President Donald Trump has made good on many campaign promises for a crackdown on immigration and the acceptance of refugees in the U.S. Some of the biggest decisions:
* Trump is phasing out an Obama-era program that gives renewable permits to young immigrants brought to the U.S. as children. It’s known as Deferred Action for Childhood Arrivals, or DACA, and some 800,000 people were allowed to live and work in the U.S. through the program. If Congress doesn’t pass a law giving DACA recipients a way to stay in the U.S., the last permits will expire by March 2020.
* Trump cut the flow of refugees into the U.S. from a maximum of 110,000 in a year as set by President Barack Obama just before he left office to 45,000 this fiscal year. The decision, announced in late September, was the largest reduction ever and came even as the United Nations has declared that the world is in the midst of the worst crisis of displaced persons ever due conflict and persecution.
* In August, a program for at-risk youth from El Salvador, Honduras and Guatemala was officially eliminated. The program allowed Central Americans under the age of 21 with parents lawfully in the U.S. to apply to join them here. The program was initiated after a surge of minors coming into the U.S., mostly through Texas, starting in the spring of 2014. Many activists have argued that the minors were refugees and worthy of U.S. asylum. The program, started in December 2014, was thought to be a small affirmation of that view. Less than 2,000 had made it through the vetting process before the program ended. Many more were left in limbo.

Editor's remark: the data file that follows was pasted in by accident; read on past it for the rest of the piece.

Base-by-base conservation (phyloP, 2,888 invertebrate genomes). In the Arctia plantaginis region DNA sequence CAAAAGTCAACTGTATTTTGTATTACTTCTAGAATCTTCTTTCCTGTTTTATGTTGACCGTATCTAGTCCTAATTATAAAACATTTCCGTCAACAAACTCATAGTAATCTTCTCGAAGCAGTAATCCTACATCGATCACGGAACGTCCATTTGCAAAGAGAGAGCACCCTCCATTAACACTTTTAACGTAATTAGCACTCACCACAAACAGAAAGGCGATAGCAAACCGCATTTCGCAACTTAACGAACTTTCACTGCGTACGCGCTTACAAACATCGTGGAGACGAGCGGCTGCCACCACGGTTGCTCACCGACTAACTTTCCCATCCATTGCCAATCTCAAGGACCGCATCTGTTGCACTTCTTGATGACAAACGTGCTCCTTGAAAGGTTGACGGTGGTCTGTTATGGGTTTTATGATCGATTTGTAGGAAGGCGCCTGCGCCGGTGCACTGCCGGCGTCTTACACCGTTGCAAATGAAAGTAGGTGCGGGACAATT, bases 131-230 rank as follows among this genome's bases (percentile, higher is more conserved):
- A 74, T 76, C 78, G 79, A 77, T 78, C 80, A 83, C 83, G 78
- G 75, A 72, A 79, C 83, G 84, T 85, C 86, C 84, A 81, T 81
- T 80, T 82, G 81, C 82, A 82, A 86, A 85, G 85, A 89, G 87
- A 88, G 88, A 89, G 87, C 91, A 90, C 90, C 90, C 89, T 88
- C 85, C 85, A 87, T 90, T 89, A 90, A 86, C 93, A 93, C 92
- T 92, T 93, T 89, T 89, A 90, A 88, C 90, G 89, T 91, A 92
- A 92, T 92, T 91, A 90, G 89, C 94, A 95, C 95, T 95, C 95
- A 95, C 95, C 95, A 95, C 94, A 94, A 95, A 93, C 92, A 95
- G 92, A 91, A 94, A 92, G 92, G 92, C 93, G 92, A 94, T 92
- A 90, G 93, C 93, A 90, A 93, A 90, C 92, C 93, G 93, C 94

* Under the Trump administration, arrests of immigrants, mostly unauthorized, has increased by more than 40 percent. Among field offices, the one based in Dallas and covering half of all Texas counties and the state of Oklahoma, leads the way. Actual physical removal of those immigrants from the U.S. hasn’t yet risen in tandem, according to the latest statistics. Obama’s administration still holds the record for the most deportations — but that is expected to change.
By Dianne Solis for DALLAS NEWS
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